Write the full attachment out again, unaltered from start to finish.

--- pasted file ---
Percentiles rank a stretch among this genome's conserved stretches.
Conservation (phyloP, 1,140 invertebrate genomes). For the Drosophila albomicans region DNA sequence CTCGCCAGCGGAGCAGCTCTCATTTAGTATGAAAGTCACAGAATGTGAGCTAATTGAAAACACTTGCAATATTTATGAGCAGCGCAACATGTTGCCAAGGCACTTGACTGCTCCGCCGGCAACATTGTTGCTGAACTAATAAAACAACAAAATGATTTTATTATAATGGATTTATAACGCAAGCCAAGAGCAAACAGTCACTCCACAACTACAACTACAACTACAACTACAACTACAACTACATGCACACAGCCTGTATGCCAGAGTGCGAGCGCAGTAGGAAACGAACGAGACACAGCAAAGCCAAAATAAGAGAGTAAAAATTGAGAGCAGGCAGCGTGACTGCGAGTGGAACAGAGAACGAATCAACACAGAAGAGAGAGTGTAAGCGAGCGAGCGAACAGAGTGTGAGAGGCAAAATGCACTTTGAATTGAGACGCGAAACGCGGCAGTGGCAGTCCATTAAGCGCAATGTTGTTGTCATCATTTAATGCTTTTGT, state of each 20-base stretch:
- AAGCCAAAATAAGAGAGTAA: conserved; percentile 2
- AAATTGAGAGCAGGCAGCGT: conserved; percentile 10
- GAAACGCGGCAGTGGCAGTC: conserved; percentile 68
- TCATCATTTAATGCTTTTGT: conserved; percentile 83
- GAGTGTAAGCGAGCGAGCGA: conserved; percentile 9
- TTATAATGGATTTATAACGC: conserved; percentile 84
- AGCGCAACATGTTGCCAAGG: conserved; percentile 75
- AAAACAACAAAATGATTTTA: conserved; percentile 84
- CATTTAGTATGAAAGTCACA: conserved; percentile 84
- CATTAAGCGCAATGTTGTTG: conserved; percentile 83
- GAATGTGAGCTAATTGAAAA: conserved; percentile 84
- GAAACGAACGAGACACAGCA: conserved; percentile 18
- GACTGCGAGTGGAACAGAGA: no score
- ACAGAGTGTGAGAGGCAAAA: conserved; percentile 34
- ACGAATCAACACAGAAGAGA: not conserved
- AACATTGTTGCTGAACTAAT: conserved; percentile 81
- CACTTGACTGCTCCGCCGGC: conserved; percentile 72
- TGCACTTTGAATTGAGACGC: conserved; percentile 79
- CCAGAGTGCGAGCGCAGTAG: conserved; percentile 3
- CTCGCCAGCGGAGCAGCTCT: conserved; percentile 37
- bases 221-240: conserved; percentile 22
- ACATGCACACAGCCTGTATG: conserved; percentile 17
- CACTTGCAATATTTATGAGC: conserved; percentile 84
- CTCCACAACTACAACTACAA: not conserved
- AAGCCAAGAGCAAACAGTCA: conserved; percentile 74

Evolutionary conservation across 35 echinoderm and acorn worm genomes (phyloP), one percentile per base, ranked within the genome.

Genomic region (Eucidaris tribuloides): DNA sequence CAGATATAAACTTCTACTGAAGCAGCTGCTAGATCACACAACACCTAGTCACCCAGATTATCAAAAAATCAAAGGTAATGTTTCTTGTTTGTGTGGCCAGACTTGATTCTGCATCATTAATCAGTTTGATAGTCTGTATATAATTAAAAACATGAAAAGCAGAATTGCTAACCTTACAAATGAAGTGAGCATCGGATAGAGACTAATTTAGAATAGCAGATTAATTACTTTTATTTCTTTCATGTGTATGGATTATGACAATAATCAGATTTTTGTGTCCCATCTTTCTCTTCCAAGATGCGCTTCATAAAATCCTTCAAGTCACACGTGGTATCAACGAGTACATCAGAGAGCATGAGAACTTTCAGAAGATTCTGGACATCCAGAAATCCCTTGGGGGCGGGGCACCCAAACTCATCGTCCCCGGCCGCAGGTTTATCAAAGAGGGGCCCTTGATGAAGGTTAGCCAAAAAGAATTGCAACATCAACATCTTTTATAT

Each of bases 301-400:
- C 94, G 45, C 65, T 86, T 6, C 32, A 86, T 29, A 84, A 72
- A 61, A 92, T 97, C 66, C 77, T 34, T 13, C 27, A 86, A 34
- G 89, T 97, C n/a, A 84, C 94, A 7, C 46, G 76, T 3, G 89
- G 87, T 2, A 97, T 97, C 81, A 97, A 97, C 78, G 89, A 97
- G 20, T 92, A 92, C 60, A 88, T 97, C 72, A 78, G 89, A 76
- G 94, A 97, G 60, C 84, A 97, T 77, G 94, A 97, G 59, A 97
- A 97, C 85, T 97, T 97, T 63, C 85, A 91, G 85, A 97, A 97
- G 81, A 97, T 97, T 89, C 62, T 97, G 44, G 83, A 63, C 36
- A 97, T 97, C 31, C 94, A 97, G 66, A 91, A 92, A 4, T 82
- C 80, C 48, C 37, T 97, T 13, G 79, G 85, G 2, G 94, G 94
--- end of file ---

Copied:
Percentiles rank a stretch among this genome's conserved stretches.
Conservation (phyloP, 1,140 invertebrate genomes). For the Drosophila albomicans region DNA sequence CTCGCCAGCGGAGCAGCTCTCATTTAGTATGAAAGTCACAGAATGTGAGCTAATTGAAAACACTTGCAATATTTATGAGCAGCGCAACATGTTGCCAAGGCACTTGACTGCTCCGCCGGCAACATTGTTGCTGAACTAATAAAACAACAAAATGATTTTATTATAATGGATTTATAACGCAAGCCAAGAGCAAACAGTCACTCCACAACTACAACTACAACTACAACTACAACTACAACTACATGCACACAGCCTGTATGCCAGAGTGCGAGCGCAGTAGGAAACGAACGAGACACAGCAAAGCCAAAATAAGAGAGTAAAAATTGAGAGCAGGCAGCGTGACTGCGAGTGGAACAGAGAACGAATCAACACAGAAGAGAGAGTGTAAGCGAGCGAGCGAACAGAGTGTGAGAGGCAAAATGCACTTTGAATTGAGACGCGAAACGCGGCAGTGGCAGTCCATTAAGCGCAATGTTGTTGTCATCATTTAATGCTTTTGT, state of each 20-base stretch:
- AAGCCAAAATAAGAGAGTAA: conserved; percentile 2
- AAATTGAGAGCAGGCAGCGT: conserved; percentile 10
- GAAACGCGGCAGTGGCAGTC: conserved; percentile 68
- TCATCATTTAATGCTTTTGT: conserved; percentile 83
- GAGTGTAAGCGAGCGAGCGA: conserved; percentile 9
- TTATAATGGATTTATAACGC: conserved; percentile 84
- AGCGCAACATGTTGCCAAGG: conserved; percentile 75
- AAAACAACAAAATGATTTTA: conserved; percentile 84
- CATTTAGTATGAAAGTCACA: conserved; percentile 84
- CATTAAGCGCAATGTTGTTG: conserved; percentile 83
- GAATGTGAGCTAATTGAAAA: conserved; percentile 84
- GAAACGAACGAGACACAGCA: conserved; percentile 18
- GACTGCGAGTGGAACAGAGA: no score
- ACAGAGTGTGAGAGGCAAAA: conserved; percentile 34
- ACGAATCAACACAGAAGAGA: not conserved
- AACATTGTTGCTGAACTAAT: conserved; percentile 81
- CACTTGACTGCTCCGCCGGC: conserved; percentile 72
- TGCACTTTGAATTGAGACGC: conserved; percentile 79
- CCAGAGTGCGAGCGCAGTAG: conserved; percentile 3
- CTCGCCAGCGGAGCAGCTCT: conserved; percentile 37
- bases 221-240: conserved; percentile 22
- ACATGCACACAGCCTGTATG: conserved; percentile 17
- CACTTGCAATATTTATGAGC: conserved; percentile 84
- CTCCACAACTACAACTACAA: not conserved
- AAGCCAAGAGCAAACAGTCA: conserved; percentile 74

Evolutionary conservation across 35 echinoderm and acorn worm genomes (phyloP), one percentile per base, ranked within the genome.

Genomic region (Eucidaris tribuloides): DNA sequence CAGATATAAACTTCTACTGAAGCAGCTGCTAGATCACACAACACCTAGTCACCCAGATTATCAAAAAATCAAAGGTAATGTTTCTTGTTTGTGTGGCCAGACTTGATTCTGCATCATTAATCAGTTTGATAGTCTGTATATAATTAAAAACATGAAAAGCAGAATTGCTAACCTTACAAATGAAGTGAGCATCGGATAGAGACTAATTTAGAATAGCAGATTAATTACTTTTATTTCTTTCATGTGTATGGATTATGACAATAATCAGATTTTTGTGTCCCATCTTTCTCTTCCAAGATGCGCTTCATAAAATCCTTCAAGTCACACGTGGTATCAACGAGTACATCAGAGAGCATGAGAACTTTCAGAAGATTCTGGACATCCAGAAATCCCTTGGGGGCGGGGCACCCAAACTCATCGTCCCCGGCCGCAGGTTTATCAAAGAGGGGCCCTTGATGAAGGTTAGCCAAAAAGAATTGCAACATCAACATCTTTTATAT

Each of bases 301-400:
- C 94, G 45, C 65, T 86, T 6, C 32, A 86, T 29, A 84, A 72
- A 61, A 92, T 97, C 66, C 77, T 34, T 13, C 27, A 86, A 34
- G 89, T 97, C n/a, A 84, C 94, A 7, C 46, G 76, T 3, G 89
- G 87, T 2, A 97, T 97, C 81, A 97, A 97, C 78, G 89, A 97
- G 20, T 92, A 92, C 60, A 88, T 97, C 72, A 78, G 89, A 76
- G 94, A 97, G 60, C 84, A 97, T 77, G 94, A 97, G 59, A 97
- A 97, C 85, T 97, T 97, T 63, C 85, A 91, G 85, A 97, A 97
- G 81, A 97, T 97, T 89, C 62, T 97, G 44, G 83, A 63, C 36
- A 97, T 97, C 31, C 94, A 97, G 66, A 91, A 92, A 4, T 82
- C 80, C 48, C 37, T 97, T 13, G 79, G 85, G 2, G 94, G 94